The project was launched with the ambitious objective of transforming a former coal-mining area into a landscape park, which is not only a model for the landscape design that is so essential in China, but also contains a building infrastructure that can be used for researching into and offering people access to and information about natural ecosystems. The politically stated need to create high-quality leisure areas in or close to cities and to find ways of controlling the resulting large numbers of visitors formed the basis for the definition of a spatial programme. This envisaged not only the creation of the landscape park itself, but also the construction of a central entrance building with a nature museum and administration facility, three greenhouses, a restaurant, a bonsai museum and a related research centre with a library and staff accommodation.
The centrepiece of the buildings, which are very precisely inserted into the modelled topography, consists of three greenhouses, which were realised as three hemispherical timber lattice domes. The construction of these greenhouses required the pooling of technical knowhow in the areas of energy design, thermal performance, structural integrity and glazing as well as assembly and logistics. With a free span of over 90 metres, the broadest of the three domes is one of the largest such timber lattice structures worldwide. All three domes consist of double-curved laminated timber beams, which are arranged in two or three intersecting layers. The domes are glazed with double-curved panes of glass, some of which include openable windows. The main beams of the timber structures that, from above, resemble shells, are tightly bunched together on the north side of the base and fan out towards the south, creating a structurally varied translucency that optimises the solar gain. A detailed knowledge of local climatic conditions, the thermal demands inside the structure and the structural efficiency and availability of suitable constructional resources were key parameters for successfully minimising the ecological footprint.
DMAA’s very early decision to use timber as widely as possible in this project permitted not only extensive prefabrication but also a high quality of execution, while also opening up a rich seam of potential historical associations.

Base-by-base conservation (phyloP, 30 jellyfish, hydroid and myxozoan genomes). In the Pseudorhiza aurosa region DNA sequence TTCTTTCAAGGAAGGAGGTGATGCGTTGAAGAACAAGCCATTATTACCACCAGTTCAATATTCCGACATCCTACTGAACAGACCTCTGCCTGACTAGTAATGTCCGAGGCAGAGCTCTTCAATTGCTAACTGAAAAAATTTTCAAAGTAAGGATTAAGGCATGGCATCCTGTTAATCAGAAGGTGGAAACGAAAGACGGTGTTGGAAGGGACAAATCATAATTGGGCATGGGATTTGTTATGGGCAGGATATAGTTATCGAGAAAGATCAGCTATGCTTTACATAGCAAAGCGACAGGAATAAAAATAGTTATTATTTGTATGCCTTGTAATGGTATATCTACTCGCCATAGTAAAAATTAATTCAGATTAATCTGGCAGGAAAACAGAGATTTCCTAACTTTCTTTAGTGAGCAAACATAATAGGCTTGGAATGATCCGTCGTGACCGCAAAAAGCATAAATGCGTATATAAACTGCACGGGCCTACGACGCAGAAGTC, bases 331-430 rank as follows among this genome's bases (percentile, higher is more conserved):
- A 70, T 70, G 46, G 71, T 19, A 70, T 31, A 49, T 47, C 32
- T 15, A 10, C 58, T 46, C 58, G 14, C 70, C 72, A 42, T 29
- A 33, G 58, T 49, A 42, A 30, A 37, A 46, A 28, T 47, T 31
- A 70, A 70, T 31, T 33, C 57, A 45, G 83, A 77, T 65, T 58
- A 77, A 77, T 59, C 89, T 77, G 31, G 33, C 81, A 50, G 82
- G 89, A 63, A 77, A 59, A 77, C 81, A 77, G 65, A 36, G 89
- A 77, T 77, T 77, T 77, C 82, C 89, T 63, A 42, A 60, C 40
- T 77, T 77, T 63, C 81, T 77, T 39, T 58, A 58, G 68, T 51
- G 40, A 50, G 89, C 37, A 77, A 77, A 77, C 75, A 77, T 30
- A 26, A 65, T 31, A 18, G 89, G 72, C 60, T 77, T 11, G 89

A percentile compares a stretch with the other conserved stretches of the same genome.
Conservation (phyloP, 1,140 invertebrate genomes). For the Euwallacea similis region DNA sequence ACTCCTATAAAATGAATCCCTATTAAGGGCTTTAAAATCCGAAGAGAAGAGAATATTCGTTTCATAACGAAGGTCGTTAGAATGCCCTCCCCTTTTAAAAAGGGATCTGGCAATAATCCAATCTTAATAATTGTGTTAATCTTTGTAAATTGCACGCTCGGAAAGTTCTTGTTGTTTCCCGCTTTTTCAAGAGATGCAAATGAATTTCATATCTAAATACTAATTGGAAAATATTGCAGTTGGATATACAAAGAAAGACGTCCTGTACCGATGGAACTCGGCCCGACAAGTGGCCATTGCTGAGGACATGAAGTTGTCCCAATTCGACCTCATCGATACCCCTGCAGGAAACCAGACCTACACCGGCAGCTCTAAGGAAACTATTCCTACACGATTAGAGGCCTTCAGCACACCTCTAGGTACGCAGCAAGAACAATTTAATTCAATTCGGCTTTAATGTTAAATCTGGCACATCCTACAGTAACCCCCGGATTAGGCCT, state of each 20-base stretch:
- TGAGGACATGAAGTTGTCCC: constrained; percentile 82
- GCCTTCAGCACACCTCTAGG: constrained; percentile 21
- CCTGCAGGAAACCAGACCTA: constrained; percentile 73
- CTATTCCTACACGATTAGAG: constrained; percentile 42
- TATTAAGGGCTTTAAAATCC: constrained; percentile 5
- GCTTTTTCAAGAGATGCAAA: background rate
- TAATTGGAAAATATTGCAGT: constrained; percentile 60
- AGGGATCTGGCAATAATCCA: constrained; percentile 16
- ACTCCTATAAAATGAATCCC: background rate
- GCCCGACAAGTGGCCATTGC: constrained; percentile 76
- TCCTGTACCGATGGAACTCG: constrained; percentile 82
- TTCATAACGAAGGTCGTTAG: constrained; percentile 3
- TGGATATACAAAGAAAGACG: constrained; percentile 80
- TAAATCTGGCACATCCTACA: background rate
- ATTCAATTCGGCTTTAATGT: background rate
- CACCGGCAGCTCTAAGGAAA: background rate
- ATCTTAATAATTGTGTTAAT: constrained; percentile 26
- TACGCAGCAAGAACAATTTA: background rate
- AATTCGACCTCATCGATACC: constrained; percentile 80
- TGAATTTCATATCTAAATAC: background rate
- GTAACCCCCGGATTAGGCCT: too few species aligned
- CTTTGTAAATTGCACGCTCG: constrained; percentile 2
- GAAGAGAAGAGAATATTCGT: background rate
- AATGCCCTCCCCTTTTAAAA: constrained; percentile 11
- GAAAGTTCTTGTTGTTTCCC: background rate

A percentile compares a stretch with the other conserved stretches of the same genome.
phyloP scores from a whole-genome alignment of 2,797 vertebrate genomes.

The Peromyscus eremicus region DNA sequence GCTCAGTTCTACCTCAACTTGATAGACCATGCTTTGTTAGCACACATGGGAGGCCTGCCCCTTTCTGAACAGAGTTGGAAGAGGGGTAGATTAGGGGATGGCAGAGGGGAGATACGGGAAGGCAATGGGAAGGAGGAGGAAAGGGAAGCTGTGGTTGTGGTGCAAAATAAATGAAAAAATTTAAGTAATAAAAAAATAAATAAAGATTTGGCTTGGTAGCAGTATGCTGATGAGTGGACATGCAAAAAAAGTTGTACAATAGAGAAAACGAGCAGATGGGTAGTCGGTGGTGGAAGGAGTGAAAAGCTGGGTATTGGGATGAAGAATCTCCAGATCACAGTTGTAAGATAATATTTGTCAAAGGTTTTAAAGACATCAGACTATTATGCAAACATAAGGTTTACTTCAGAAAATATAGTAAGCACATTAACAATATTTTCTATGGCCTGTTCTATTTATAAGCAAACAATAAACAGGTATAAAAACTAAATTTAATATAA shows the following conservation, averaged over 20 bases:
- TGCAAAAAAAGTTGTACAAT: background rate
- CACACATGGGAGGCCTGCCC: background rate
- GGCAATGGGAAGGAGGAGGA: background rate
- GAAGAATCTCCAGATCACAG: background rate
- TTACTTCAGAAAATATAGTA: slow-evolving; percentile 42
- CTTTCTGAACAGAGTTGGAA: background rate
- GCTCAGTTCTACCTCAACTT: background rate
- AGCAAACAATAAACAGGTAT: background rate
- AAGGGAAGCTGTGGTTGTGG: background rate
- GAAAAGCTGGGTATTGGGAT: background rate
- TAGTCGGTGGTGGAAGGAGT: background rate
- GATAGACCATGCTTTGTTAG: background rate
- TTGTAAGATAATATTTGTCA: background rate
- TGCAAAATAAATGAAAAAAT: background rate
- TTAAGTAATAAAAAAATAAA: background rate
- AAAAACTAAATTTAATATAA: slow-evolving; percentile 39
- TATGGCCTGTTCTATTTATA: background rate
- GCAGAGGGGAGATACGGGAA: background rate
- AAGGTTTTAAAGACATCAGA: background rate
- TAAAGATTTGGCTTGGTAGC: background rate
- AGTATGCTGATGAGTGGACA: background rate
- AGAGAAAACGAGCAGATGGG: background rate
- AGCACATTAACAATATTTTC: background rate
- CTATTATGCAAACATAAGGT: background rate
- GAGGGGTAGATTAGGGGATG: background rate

The entrance building, which is approached from the access road via a large courtyard, leads visitors via an open stair that passes through a circular opening in the slab onto a huge roof terrace, from which they can oversee the entire park and become aware of the building’s twin function as an interface between architecture and landscape. The cantilevered viewing platform soars above the area of water at the heart of the park and directs visitors towards the three greenhouses in the botanical gardens.
The terraces of the bonsai museum, which are laid out in concentric circles, provide the constructional framework for this precise presentation of an ancient Far Eastern aspect of Garden Art. The path taken by visitors reflects the principle of a domesticated natural landscape. Just like the mighty domes of the greenhouses, the base of the bonsai museum also reacts dynamically with the modelled topography of the landscape and the surface of the pool.
The research centre contains laboratories, studios, office buildings, workshops, meeting rooms, lecture rooms and a library and is broken down into a number of pavilions of different sizes, which are linked together by a common connecting block at ground floor level.
The sculptural articulation of the overall concept is based on traditional Chinese timber roof structures, which it attempts to do justice to by reinterpreting their structural and geometrical logic. The restaurant and tea house is a perfect example of the application of the principles of piled and interwoven load-bearing layers, of creating steps and scale by adding or removing layers close to supports or edges and of playing with proportional relationships between structure and space.
The constant dialogue between inside and outside and the architecturally subtle articulation of the interface between architecture and landscape are reflected in the sculptural modelling of the landscape park, which merges organically with the built infrastructure.